Historical story

Love? Only in Zakopane! Dishes with menstrual blood, betrayals, hot romances and matrimonial markets near the Tatras

Zakopane is a city of love pranks and miracles! Already in the nineteenth century, tourists flocked to the capital of the Tatra Mountains in search of hot cupids. The social cream wanted to have fun, highlanders made their visitors fall in love with their magic, and their parents tried to marry the "old maids", that is ... their twenty-something-year-old daughters.

How to wisely marry my daughter? This question kept the parents of girls from good homes up to sleep. In the nineteenth century, brides could not decide for themselves who to meet, because there was a real danger of being seduced by local don Juan, and thus - losing their innocence and the appearance of a huge stain on the honor of the family.

Fathers and mothers tried to protect their young children from the cupids of not only one-night lovers, but also playboys, candidates with too low social status or those with insufficient wealth. As a result, the young girls transformed into hysterical twenty-something old maids, and the parents had nothing else to do but ... go to Zakopane in search of the perfect candidate for marriage.

Mountain expedition… for a husband

Mountain trips were a popular form of spending free time and making new friends. One such social expedition could count up to 300 people, so the chances of "catching" the right man's daughter were good. Ferdynand Hoesick recalled these entertaining trips as follows:

Mountains, like beautiful nature in general, have the property that they bring people closer together, create a natural, unceremonious relationship between them, in a word they make people feel familiar. One trip taken together has such a psychological impact on two people who did not know each other before that after returning from it, they are on the same footing as if they knew each other since childhood [...].

Familiarity gives rise to sympathy, and sometimes also [...] "bad and evil things, about which the books already piously speak". However, this property is also the good side of Zakopane because I do not suppose that there is a second place in the world where every years there would be as many marriages as here.

Matrimonial fair near Giewont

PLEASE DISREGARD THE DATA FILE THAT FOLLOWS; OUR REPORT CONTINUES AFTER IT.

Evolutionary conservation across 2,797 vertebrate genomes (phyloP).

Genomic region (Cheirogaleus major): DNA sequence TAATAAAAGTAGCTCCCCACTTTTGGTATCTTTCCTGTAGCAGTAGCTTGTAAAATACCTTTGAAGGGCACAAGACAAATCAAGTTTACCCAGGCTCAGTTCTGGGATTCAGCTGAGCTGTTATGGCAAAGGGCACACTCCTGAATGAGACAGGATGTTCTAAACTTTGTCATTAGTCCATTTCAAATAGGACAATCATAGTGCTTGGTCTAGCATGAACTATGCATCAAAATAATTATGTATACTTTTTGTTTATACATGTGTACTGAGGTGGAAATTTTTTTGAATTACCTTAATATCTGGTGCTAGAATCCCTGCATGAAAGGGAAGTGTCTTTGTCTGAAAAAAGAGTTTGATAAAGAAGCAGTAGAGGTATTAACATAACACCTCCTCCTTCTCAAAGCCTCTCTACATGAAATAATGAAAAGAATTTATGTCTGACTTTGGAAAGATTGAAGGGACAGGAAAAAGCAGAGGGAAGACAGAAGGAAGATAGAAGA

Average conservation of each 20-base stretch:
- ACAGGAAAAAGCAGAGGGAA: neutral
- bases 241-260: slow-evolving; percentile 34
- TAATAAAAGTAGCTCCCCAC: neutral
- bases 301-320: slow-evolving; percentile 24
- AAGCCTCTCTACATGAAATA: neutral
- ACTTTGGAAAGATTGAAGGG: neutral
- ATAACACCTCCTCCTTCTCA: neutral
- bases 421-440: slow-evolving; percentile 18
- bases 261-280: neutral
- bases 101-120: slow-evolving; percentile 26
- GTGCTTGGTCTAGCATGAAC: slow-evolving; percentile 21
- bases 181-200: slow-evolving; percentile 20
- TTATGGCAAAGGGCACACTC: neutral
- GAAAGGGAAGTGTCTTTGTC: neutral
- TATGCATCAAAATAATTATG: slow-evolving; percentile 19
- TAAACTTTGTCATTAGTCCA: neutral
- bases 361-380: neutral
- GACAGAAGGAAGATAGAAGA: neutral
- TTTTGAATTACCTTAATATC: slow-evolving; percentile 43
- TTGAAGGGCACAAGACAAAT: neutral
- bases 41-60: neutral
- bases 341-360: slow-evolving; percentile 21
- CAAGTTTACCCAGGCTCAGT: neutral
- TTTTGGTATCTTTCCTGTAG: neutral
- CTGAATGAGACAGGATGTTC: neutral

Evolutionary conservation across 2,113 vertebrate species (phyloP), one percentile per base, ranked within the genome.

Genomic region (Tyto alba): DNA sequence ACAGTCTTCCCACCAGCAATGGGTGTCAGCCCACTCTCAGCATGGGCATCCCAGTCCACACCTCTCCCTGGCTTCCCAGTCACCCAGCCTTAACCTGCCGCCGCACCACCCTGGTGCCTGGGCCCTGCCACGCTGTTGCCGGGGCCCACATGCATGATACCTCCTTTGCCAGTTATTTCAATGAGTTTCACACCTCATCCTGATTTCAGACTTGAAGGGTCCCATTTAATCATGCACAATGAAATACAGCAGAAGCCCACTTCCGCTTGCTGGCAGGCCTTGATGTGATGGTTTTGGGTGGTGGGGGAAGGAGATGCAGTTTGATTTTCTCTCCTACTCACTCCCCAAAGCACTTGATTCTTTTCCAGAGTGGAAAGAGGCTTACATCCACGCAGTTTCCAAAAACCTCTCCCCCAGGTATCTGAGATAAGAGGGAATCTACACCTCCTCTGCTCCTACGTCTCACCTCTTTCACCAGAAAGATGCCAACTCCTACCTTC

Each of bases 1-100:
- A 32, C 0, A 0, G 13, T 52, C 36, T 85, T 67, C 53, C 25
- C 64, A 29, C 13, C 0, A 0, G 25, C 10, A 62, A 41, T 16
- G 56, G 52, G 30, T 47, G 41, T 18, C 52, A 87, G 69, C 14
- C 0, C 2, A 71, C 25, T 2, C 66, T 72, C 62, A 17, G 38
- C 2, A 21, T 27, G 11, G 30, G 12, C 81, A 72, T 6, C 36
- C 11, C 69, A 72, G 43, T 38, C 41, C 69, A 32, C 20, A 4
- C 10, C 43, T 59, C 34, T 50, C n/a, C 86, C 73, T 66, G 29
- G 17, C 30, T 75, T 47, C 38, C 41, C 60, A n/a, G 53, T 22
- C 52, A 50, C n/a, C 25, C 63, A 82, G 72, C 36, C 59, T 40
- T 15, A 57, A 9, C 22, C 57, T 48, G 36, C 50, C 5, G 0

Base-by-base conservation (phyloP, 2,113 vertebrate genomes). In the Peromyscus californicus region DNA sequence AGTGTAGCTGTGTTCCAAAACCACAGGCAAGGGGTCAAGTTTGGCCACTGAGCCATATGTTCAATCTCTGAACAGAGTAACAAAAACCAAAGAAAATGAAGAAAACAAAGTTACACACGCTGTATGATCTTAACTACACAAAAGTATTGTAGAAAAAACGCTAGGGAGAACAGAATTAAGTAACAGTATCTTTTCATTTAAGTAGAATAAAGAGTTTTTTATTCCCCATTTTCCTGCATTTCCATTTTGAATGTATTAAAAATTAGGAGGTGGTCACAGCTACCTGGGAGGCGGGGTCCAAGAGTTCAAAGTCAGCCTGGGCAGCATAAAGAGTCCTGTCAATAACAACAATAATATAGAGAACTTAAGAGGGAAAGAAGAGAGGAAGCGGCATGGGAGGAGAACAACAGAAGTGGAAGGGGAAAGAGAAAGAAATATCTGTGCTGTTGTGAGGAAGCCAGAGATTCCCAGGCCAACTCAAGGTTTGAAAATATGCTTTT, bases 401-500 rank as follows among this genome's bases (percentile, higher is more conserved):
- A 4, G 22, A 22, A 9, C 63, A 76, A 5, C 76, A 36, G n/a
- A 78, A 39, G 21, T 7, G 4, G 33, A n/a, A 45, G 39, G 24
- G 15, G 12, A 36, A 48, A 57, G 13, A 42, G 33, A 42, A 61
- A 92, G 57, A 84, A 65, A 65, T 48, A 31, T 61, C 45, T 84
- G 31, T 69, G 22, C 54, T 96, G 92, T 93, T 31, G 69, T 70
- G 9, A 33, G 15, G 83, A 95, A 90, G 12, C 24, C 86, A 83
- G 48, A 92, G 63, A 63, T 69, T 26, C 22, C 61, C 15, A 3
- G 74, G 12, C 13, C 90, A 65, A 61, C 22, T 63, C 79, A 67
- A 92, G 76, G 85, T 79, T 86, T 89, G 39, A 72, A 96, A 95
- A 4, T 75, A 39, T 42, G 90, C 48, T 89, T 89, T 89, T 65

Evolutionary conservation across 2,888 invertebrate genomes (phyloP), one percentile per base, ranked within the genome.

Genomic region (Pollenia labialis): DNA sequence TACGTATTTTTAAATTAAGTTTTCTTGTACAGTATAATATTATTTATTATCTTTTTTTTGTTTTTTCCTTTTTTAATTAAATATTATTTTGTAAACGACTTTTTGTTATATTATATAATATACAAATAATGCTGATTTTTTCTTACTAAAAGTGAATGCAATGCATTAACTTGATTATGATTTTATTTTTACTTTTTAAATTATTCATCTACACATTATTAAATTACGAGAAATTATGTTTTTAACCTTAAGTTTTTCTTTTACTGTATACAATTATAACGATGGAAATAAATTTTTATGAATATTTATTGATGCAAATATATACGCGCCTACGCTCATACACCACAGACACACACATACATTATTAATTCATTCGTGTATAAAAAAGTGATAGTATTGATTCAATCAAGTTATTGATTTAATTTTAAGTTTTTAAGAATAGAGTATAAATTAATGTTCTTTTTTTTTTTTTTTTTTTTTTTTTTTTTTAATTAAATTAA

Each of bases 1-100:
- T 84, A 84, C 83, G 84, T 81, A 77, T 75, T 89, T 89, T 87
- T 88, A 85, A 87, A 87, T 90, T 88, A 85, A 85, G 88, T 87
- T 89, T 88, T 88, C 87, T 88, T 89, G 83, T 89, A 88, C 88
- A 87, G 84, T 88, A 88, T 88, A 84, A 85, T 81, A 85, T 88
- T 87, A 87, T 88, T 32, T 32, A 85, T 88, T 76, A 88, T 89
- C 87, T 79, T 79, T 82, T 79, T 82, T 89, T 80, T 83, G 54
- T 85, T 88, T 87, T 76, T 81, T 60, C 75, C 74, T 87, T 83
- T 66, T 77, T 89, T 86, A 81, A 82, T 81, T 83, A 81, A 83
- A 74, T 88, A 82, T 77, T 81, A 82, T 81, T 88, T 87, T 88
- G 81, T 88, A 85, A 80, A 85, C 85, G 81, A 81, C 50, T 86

In Galicia, outside the carnival period, public games could only take place with the permission of the imperial authority. The exception were spa towns, where you could dance and have fun all the time. That is why numerous families with young brides came to the foothills of the Tatra Mountains under the pretext of treating diseases or admiring the wonderful views. In fact, the trip to Zakopane guaranteed parents the chance to get their dream son-in-law during the balls, the so-called marriage fairs.

Ball in Zakopane, Source:National Digital Archives, 1934.

Zakopane balls were considered as exquisite and magnificent as those in Warsaw. Elegant young ladies, accompanied by chaperones (their own mothers), were seated by the walls awaiting an invitation to a dance by a suitable young man. Such outbursts contributed to many propositions, and then to weddings.

In order to attract as many singles as possible, the local press published announcements with the annotation that it was a "hen party".

City of pranks and debauchery

Not only young girls who dreamed of standing on a wedding carpet were heading to Zakopane, but also married women eager for extramarital, forbidden pleasures:

Because in Zakopane air, apart from oxygen, ozone and other secondary chemicals, there is also a pleasantly poisonous gas for which you do not have a protective mask. [...] It is with this air of love, desire, pranks and quarrels that you can breathe in Zakopane.

The hot atmosphere of the capital of the Tatra Mountains spread to everyone. Women in the parks publicly fell into the arms of newly met men, MPs entered into "night coalitions" with MPs from other political options, a married woman from Katowice succumbed to the amor of an official from Grodno, and a student from Lviv became a victim of a "respected citizen from the sea". The whole situation is perfectly illustrated by a joke from the satirical magazine "Stork":

Feminine logic
- Are you going to Zakopane this year?
- Sorry. I cannot leave my husband alone at home.
- Then take him with you.
- Yeah? And why should I go to Zakopane then?

Journalists were eager to publish information about events taking place in Zakopane. The first place for visitors to play was the casino established in 1874 in the house of Józef Krzeptowski, which was moved to the Tatra Manor House 8 years later; then it could boast an individual, spacious ballroom.